If you have visited Jacó anytime after September 2019, you might have noticed some unusual activity throughout the busy, picturesque town. Perhaps you saw small groups of people huddled around the numerous light posts along the main strip of Avenida Pastor Diaz from Jacó Walk to Calle Ancha. What was going on?

Volunteers of all ages and backgrounds were embellishing the light posts with paintings of tropical Costa Rica flora and fauna. With close to 50 participating businesses supporting this initiative, that is also the approximate number of completed posts.

The community beautification project was largely facilitated by Hanna Rico Fletcher, a local business owner and leader of Ocean’s Edge Ministries, and her husband, Shawn Fletcher. The couple lives in Jacó with their two children, McKayla and Davin. Hannah is also the principal artist behind most of the light post images painted in vibrant red, blue, green, yellow, orange, purple and brown colors. Showcased on long stretches of the streetway you’ll find sea turtles, scarlet macaws, hibiscus flowers, palm trees and waves, just to name a few of her specialties. 

Highlights of my recent conversation with Fletcher are as follows.

You could sponsor a pole for the small cost of cleaning it.

How did the Jacó light post project come to fruition? 

It was a project that Ocean’s Edge Ministries really wanted to undertake, while the Jacó Chamber of Commerce had the same idea on its own. When the project idea was brought up, my husband and I, who belong to the Chamber, became the members who organized the project through our business. Juan Carlos from the Chamber, and also Maria from Hielo Jacoo, were a big help in getting the permission we needed. The light posts are the property of Instituto Costarricense de Electricidad (ICE). We started rallying the community and businesses for support. You could sponsor a pole for the small cost of cleaning it, which helped provide employment for street workers in Jacó. The paint was all donated, along with the brushes.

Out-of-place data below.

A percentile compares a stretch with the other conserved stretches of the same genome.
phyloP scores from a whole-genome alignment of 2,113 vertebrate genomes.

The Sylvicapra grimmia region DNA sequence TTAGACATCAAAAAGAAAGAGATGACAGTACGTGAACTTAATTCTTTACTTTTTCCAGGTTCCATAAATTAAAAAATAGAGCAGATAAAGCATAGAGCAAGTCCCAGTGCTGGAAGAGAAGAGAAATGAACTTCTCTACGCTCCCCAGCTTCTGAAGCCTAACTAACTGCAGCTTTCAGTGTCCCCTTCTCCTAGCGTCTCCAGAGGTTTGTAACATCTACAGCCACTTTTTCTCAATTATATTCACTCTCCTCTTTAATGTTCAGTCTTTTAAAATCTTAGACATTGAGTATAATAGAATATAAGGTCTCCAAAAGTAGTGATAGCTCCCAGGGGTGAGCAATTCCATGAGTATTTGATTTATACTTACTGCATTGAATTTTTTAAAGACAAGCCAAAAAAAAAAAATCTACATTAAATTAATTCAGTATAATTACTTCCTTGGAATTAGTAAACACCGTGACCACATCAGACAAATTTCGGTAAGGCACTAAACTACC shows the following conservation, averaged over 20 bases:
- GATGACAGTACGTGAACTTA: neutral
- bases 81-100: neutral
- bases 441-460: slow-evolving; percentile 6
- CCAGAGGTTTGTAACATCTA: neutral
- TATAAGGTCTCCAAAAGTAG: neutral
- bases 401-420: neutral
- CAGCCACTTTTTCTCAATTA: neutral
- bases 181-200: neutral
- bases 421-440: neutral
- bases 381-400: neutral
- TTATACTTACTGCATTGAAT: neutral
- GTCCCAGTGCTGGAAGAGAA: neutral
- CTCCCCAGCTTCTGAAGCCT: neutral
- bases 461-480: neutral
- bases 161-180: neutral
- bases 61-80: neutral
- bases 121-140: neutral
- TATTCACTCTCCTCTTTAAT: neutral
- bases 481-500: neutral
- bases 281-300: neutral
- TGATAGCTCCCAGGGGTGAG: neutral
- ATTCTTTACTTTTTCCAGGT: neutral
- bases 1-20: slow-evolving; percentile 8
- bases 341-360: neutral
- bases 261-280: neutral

How was the work carried out?  

Mostly it was Ocean’s Edge missions team members who were out there doing most of the painting, along with volunteer residents of the community. They all worked together, often under a hot sun, putting in long hours to get the poles done. We also had volunteers from Horizon Church, including many kids who are part of the church’s youth group. 

Some of the businesses that sponsored light posts are found on the We Are 611 Facebook page. I created the We Are 611 hashtag to represent who we are as the community of Jacó. 

What kind of feedback did you get while you were painting, from other businesses and community members?

The feedback we got was incredible — nothing but ridiculously positive feedback from everybody!

We’d go out there and paint. People would stop and give us cold water, or just say thank you or congratulate us. A lot of tourists would even stop and start painting with us. Business owners and workers would walk out to share with us how excited they were. If they wanted to join us in painting a light post, we would hand them brushes. 

How has the project been personally satisfying to you as a resident of Jacó?

It was a gift that we could give the community that would keep on giving. Every time I go down the main road through Jacó and look at the painted light posts it makes me happy. It brings light to the community and to my day. 

“My favorite aspect of this project was seeing people from different backgrounds join together for a cause. I saw people painting and laughing together that normally may not have connected on their own. It was inspiring to see locals, tourists, and business owners all come together and take pride in Jacó to make it even more beautiful. A local woman told me that the light posts give her hope everytime she walks by them. I am honored to have been a part of a project that brings unity and hope.” 

— Sarah “Rita” Hoss, Ocean’s Edge Team Member

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